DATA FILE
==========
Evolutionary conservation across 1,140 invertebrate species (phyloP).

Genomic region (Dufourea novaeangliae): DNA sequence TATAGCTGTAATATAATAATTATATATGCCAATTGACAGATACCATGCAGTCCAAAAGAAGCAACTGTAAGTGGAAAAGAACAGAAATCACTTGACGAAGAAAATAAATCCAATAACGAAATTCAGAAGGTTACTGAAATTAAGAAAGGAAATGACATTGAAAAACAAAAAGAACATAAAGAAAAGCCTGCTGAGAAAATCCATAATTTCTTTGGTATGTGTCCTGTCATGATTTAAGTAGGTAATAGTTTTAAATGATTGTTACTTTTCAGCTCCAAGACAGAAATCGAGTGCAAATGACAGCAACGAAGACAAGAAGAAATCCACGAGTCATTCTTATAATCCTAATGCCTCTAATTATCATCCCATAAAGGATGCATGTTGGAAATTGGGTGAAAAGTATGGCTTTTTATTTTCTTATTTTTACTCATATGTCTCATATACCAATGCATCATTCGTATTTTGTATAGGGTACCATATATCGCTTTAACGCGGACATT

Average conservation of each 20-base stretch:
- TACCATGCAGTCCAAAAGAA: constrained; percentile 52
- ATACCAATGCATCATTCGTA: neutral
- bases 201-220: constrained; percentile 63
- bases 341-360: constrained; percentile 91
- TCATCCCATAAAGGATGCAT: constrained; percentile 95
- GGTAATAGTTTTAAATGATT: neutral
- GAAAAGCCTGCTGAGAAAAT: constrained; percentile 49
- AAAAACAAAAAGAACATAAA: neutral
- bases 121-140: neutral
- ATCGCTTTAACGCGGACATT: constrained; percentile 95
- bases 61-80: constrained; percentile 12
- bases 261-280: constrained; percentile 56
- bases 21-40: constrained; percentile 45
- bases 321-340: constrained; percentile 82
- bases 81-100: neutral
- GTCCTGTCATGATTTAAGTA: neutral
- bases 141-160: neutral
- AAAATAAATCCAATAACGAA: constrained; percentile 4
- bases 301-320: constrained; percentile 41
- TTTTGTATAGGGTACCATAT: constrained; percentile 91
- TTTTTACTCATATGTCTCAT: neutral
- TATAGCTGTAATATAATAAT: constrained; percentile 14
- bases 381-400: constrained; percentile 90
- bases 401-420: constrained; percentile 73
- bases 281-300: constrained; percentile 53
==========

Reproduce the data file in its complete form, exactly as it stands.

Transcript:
Evolutionary conservation across 1,140 invertebrate species (phyloP).

Genomic region (Dufourea novaeangliae): DNA sequence TATAGCTGTAATATAATAATTATATATGCCAATTGACAGATACCATGCAGTCCAAAAGAAGCAACTGTAAGTGGAAAAGAACAGAAATCACTTGACGAAGAAAATAAATCCAATAACGAAATTCAGAAGGTTACTGAAATTAAGAAAGGAAATGACATTGAAAAACAAAAAGAACATAAAGAAAAGCCTGCTGAGAAAATCCATAATTTCTTTGGTATGTGTCCTGTCATGATTTAAGTAGGTAATAGTTTTAAATGATTGTTACTTTTCAGCTCCAAGACAGAAATCGAGTGCAAATGACAGCAACGAAGACAAGAAGAAATCCACGAGTCATTCTTATAATCCTAATGCCTCTAATTATCATCCCATAAAGGATGCATGTTGGAAATTGGGTGAAAAGTATGGCTTTTTATTTTCTTATTTTTACTCATATGTCTCATATACCAATGCATCATTCGTATTTTGTATAGGGTACCATATATCGCTTTAACGCGGACATT

Average conservation of each 20-base stretch:
- TACCATGCAGTCCAAAAGAA: constrained; percentile 52
- ATACCAATGCATCATTCGTA: neutral
- bases 201-220: constrained; percentile 63
- bases 341-360: constrained; percentile 91
- TCATCCCATAAAGGATGCAT: constrained; percentile 95
- GGTAATAGTTTTAAATGATT: neutral
- GAAAAGCCTGCTGAGAAAAT: constrained; percentile 49
- AAAAACAAAAAGAACATAAA: neutral
- bases 121-140: neutral
- ATCGCTTTAACGCGGACATT: constrained; percentile 95
- bases 61-80: constrained; percentile 12
- bases 261-280: constrained; percentile 56
- bases 21-40: constrained; percentile 45
- bases 321-340: constrained; percentile 82
- bases 81-100: neutral
- GTCCTGTCATGATTTAAGTA: neutral
- bases 141-160: neutral
- AAAATAAATCCAATAACGAA: constrained; percentile 4
- bases 301-320: constrained; percentile 41
- TTTTGTATAGGGTACCATAT: constrained; percentile 91
- TTTTTACTCATATGTCTCAT: neutral
- TATAGCTGTAATATAATAAT: constrained; percentile 14
- bases 381-400: constrained; percentile 90
- bases 401-420: constrained; percentile 73
- bases 281-300: constrained; percentile 53